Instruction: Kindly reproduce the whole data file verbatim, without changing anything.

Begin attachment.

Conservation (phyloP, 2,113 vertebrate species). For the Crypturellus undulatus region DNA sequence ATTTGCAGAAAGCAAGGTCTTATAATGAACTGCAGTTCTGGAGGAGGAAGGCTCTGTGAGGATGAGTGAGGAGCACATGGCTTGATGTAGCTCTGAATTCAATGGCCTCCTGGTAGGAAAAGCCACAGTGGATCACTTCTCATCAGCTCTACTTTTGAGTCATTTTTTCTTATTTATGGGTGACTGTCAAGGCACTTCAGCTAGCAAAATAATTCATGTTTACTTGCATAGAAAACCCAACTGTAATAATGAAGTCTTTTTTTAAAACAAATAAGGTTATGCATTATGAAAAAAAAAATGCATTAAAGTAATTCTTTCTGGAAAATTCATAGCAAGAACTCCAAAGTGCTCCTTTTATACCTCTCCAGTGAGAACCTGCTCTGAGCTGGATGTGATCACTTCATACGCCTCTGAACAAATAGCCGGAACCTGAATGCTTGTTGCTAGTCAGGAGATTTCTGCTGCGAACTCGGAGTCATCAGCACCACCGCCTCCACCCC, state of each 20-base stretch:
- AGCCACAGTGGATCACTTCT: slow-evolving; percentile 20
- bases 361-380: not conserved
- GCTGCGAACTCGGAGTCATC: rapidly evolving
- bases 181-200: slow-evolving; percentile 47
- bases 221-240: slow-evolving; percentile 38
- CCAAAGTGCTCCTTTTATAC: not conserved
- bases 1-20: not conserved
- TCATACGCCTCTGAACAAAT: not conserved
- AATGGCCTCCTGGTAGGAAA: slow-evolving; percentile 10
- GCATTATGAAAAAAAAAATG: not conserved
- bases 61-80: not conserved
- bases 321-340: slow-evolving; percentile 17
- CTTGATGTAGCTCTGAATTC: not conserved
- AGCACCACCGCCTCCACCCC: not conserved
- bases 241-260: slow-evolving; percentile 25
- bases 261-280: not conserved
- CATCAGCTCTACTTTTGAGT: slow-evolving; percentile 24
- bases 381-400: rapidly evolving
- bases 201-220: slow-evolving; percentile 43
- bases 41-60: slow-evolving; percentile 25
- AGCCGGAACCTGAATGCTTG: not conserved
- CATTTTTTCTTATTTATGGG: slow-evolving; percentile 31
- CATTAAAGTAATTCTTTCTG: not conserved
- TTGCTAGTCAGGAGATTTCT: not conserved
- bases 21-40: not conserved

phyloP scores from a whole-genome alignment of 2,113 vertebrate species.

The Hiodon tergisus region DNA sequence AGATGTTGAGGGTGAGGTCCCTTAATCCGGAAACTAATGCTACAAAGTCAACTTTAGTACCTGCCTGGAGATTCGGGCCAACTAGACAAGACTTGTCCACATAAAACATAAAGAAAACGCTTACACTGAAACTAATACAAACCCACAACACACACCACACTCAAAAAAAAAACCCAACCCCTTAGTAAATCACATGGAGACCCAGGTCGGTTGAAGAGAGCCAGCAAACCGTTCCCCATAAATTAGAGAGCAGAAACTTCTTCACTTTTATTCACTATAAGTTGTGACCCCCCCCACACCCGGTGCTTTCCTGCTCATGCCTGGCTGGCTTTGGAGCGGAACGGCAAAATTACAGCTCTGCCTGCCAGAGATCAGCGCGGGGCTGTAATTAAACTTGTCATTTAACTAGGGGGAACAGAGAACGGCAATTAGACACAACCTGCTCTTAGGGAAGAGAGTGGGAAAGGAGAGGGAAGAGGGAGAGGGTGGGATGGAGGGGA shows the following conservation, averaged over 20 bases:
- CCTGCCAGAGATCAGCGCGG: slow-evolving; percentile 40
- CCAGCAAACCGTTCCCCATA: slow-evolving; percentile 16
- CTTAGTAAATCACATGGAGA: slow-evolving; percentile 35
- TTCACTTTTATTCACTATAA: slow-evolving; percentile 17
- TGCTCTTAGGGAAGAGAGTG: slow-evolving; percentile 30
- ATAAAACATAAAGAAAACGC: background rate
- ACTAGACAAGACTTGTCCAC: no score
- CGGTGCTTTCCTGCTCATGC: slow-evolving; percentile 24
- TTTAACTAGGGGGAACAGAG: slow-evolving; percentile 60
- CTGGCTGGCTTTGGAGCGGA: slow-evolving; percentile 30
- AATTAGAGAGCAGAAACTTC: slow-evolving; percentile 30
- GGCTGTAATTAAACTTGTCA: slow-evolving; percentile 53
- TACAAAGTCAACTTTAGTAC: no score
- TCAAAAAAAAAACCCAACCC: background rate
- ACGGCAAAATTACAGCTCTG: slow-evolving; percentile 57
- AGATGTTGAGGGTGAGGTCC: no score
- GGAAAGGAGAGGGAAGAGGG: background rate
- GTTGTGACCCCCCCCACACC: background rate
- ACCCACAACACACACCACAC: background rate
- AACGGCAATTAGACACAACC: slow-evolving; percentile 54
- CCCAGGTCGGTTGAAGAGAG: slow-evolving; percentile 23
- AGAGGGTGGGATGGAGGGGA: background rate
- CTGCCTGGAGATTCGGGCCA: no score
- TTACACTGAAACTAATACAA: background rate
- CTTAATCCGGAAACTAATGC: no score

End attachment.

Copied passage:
Conservation (phyloP, 2,113 vertebrate species). For the Crypturellus undulatus region DNA sequence ATTTGCAGAAAGCAAGGTCTTATAATGAACTGCAGTTCTGGAGGAGGAAGGCTCTGTGAGGATGAGTGAGGAGCACATGGCTTGATGTAGCTCTGAATTCAATGGCCTCCTGGTAGGAAAAGCCACAGTGGATCACTTCTCATCAGCTCTACTTTTGAGTCATTTTTTCTTATTTATGGGTGACTGTCAAGGCACTTCAGCTAGCAAAATAATTCATGTTTACTTGCATAGAAAACCCAACTGTAATAATGAAGTCTTTTTTTAAAACAAATAAGGTTATGCATTATGAAAAAAAAAATGCATTAAAGTAATTCTTTCTGGAAAATTCATAGCAAGAACTCCAAAGTGCTCCTTTTATACCTCTCCAGTGAGAACCTGCTCTGAGCTGGATGTGATCACTTCATACGCCTCTGAACAAATAGCCGGAACCTGAATGCTTGTTGCTAGTCAGGAGATTTCTGCTGCGAACTCGGAGTCATCAGCACCACCGCCTCCACCCC, state of each 20-base stretch:
- AGCCACAGTGGATCACTTCT: slow-evolving; percentile 20
- bases 361-380: not conserved
- GCTGCGAACTCGGAGTCATC: rapidly evolving
- bases 181-200: slow-evolving; percentile 47
- bases 221-240: slow-evolving; percentile 38
- CCAAAGTGCTCCTTTTATAC: not conserved
- bases 1-20: not conserved
- TCATACGCCTCTGAACAAAT: not conserved
- AATGGCCTCCTGGTAGGAAA: slow-evolving; percentile 10
- GCATTATGAAAAAAAAAATG: not conserved
- bases 61-80: not conserved
- bases 321-340: slow-evolving; percentile 17
- CTTGATGTAGCTCTGAATTC: not conserved
- AGCACCACCGCCTCCACCCC: not conserved
- bases 241-260: slow-evolving; percentile 25
- bases 261-280: not conserved
- CATCAGCTCTACTTTTGAGT: slow-evolving; percentile 24
- bases 381-400: rapidly evolving
- bases 201-220: slow-evolving; percentile 43
- bases 41-60: slow-evolving; percentile 25
- AGCCGGAACCTGAATGCTTG: not conserved
- CATTTTTTCTTATTTATGGG: slow-evolving; percentile 31
- CATTAAAGTAATTCTTTCTG: not conserved
- TTGCTAGTCAGGAGATTTCT: not conserved
- bases 21-40: not conserved

phyloP scores from a whole-genome alignment of 2,113 vertebrate species.

The Hiodon tergisus region DNA sequence AGATGTTGAGGGTGAGGTCCCTTAATCCGGAAACTAATGCTACAAAGTCAACTTTAGTACCTGCCTGGAGATTCGGGCCAACTAGACAAGACTTGTCCACATAAAACATAAAGAAAACGCTTACACTGAAACTAATACAAACCCACAACACACACCACACTCAAAAAAAAAACCCAACCCCTTAGTAAATCACATGGAGACCCAGGTCGGTTGAAGAGAGCCAGCAAACCGTTCCCCATAAATTAGAGAGCAGAAACTTCTTCACTTTTATTCACTATAAGTTGTGACCCCCCCCACACCCGGTGCTTTCCTGCTCATGCCTGGCTGGCTTTGGAGCGGAACGGCAAAATTACAGCTCTGCCTGCCAGAGATCAGCGCGGGGCTGTAATTAAACTTGTCATTTAACTAGGGGGAACAGAGAACGGCAATTAGACACAACCTGCTCTTAGGGAAGAGAGTGGGAAAGGAGAGGGAAGAGGGAGAGGGTGGGATGGAGGGGA shows the following conservation, averaged over 20 bases:
- CCTGCCAGAGATCAGCGCGG: slow-evolving; percentile 40
- CCAGCAAACCGTTCCCCATA: slow-evolving; percentile 16
- CTTAGTAAATCACATGGAGA: slow-evolving; percentile 35
- TTCACTTTTATTCACTATAA: slow-evolving; percentile 17
- TGCTCTTAGGGAAGAGAGTG: slow-evolving; percentile 30
- ATAAAACATAAAGAAAACGC: background rate
- ACTAGACAAGACTTGTCCAC: no score
- CGGTGCTTTCCTGCTCATGC: slow-evolving; percentile 24
- TTTAACTAGGGGGAACAGAG: slow-evolving; percentile 60
- CTGGCTGGCTTTGGAGCGGA: slow-evolving; percentile 30
- AATTAGAGAGCAGAAACTTC: slow-evolving; percentile 30
- GGCTGTAATTAAACTTGTCA: slow-evolving; percentile 53
- TACAAAGTCAACTTTAGTAC: no score
- TCAAAAAAAAAACCCAACCC: background rate
- ACGGCAAAATTACAGCTCTG: slow-evolving; percentile 57
- AGATGTTGAGGGTGAGGTCC: no score
- GGAAAGGAGAGGGAAGAGGG: background rate
- GTTGTGACCCCCCCCACACC: background rate
- ACCCACAACACACACCACAC: background rate
- AACGGCAATTAGACACAACC: slow-evolving; percentile 54
- CCCAGGTCGGTTGAAGAGAG: slow-evolving; percentile 23
- AGAGGGTGGGATGGAGGGGA: background rate
- CTGCCTGGAGATTCGGGCCA: no score
- TTACACTGAAACTAATACAA: background rate
- CTTAATCCGGAAACTAATGC: no score